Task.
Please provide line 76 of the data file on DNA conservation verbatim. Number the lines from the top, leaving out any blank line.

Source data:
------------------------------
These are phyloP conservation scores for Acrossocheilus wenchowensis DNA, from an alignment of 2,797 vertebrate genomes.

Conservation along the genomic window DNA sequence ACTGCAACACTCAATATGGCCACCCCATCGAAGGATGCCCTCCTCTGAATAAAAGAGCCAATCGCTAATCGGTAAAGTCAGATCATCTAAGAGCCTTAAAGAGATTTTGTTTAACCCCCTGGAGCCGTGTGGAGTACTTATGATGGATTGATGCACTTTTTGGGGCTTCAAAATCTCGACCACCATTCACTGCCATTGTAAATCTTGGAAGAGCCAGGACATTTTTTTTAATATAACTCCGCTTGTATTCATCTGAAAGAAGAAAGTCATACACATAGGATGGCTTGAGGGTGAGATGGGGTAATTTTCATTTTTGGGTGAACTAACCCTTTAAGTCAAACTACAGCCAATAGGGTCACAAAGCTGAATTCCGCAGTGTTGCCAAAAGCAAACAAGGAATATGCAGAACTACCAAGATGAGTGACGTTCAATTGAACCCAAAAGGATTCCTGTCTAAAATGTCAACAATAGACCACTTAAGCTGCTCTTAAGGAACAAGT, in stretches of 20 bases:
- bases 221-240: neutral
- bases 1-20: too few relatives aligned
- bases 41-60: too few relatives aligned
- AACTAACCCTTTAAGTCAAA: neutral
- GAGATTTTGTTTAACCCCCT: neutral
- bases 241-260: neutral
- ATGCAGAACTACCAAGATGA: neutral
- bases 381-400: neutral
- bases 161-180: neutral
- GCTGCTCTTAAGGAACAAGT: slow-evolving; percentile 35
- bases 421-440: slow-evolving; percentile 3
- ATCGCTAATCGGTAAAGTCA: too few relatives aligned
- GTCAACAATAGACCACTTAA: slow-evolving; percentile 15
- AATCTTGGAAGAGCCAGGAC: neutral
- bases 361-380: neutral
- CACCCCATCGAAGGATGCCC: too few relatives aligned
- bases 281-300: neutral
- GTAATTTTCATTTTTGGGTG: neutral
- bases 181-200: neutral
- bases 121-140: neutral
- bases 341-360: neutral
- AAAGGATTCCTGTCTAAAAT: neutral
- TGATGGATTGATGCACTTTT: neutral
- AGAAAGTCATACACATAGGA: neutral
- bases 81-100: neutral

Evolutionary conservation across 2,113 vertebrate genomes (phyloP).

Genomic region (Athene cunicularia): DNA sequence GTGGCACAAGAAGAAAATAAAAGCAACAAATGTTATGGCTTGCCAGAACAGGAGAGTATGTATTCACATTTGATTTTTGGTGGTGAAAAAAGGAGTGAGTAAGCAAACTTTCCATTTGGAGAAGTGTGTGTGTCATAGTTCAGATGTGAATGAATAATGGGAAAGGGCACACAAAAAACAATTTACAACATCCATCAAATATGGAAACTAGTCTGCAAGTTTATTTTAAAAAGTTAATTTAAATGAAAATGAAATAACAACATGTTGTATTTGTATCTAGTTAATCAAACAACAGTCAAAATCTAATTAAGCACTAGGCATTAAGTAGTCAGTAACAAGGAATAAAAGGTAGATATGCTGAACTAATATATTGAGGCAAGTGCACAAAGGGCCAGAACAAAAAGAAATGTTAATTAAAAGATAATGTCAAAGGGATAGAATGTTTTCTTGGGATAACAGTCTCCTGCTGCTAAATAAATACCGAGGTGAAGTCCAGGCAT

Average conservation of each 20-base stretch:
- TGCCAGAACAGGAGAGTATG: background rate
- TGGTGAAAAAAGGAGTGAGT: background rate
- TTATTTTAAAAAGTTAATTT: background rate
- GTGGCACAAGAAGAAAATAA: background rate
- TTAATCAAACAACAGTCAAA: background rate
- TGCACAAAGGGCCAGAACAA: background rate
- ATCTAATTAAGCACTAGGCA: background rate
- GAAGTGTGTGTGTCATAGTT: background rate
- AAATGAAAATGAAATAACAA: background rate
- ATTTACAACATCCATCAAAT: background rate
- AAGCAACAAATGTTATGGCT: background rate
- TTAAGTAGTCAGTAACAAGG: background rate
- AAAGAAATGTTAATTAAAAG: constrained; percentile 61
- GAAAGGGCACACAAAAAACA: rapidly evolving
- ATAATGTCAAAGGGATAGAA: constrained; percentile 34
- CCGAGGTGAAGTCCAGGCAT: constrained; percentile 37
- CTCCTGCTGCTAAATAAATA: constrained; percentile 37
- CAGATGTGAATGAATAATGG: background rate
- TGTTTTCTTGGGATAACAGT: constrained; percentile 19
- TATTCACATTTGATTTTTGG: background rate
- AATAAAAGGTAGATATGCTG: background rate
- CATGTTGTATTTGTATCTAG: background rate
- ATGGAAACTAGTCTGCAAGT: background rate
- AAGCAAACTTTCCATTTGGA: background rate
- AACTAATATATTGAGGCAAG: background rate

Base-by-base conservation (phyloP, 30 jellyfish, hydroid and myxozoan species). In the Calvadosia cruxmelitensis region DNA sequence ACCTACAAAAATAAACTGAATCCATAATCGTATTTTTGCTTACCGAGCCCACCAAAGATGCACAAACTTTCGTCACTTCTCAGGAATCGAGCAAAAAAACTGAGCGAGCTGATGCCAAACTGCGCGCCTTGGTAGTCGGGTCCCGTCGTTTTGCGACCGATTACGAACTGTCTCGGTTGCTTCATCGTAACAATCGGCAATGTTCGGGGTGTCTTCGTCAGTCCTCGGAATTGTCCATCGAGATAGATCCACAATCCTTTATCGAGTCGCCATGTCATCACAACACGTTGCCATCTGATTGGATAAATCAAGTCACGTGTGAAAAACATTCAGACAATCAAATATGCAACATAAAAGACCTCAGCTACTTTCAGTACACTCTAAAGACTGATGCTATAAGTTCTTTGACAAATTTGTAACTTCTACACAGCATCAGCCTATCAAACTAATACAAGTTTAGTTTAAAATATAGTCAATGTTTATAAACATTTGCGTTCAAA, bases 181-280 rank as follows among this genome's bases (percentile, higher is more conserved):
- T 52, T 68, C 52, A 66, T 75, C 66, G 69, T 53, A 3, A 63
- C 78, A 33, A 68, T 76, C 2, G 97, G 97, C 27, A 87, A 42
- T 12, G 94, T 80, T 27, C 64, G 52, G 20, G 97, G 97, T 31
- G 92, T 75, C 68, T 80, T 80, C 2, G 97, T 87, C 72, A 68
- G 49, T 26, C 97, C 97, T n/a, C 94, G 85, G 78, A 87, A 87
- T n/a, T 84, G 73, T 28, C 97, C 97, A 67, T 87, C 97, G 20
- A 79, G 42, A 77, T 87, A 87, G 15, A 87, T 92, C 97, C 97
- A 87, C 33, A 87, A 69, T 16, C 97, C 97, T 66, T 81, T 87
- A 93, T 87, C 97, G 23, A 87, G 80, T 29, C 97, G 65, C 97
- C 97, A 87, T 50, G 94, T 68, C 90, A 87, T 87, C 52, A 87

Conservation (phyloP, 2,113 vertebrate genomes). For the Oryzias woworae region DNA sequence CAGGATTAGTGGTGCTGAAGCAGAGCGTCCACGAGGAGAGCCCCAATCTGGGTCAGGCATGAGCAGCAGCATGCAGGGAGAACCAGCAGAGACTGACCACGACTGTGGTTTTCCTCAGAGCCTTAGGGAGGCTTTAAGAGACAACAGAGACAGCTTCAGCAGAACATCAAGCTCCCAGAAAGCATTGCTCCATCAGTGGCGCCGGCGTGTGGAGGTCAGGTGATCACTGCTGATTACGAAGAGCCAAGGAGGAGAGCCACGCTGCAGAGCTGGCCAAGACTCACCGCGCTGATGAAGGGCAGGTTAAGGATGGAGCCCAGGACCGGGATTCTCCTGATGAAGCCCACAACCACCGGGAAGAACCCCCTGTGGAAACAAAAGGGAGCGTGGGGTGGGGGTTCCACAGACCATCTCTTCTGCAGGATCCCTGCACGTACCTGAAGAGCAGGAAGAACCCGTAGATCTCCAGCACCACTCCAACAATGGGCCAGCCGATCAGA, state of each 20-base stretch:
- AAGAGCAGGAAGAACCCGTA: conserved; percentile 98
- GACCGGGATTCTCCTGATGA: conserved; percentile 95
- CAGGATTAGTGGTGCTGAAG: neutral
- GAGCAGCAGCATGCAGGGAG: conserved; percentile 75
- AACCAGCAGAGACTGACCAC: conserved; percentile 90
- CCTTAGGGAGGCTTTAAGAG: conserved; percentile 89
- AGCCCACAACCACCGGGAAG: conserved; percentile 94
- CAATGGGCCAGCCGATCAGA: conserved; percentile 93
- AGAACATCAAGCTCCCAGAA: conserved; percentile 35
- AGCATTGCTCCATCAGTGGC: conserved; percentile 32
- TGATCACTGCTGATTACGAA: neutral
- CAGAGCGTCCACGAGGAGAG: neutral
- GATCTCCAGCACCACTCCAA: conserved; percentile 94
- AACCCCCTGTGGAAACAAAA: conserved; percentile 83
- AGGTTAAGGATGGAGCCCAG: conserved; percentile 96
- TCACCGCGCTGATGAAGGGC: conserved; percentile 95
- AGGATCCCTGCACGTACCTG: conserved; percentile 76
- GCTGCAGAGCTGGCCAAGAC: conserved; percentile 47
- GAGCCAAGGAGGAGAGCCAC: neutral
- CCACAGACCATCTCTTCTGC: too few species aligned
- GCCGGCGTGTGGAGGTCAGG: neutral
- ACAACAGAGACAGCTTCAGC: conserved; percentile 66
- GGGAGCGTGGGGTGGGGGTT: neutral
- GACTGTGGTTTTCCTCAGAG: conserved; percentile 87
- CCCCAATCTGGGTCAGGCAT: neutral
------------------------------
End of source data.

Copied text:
- AGAACATCAAGCTCCCAGAA: conserved; percentile 35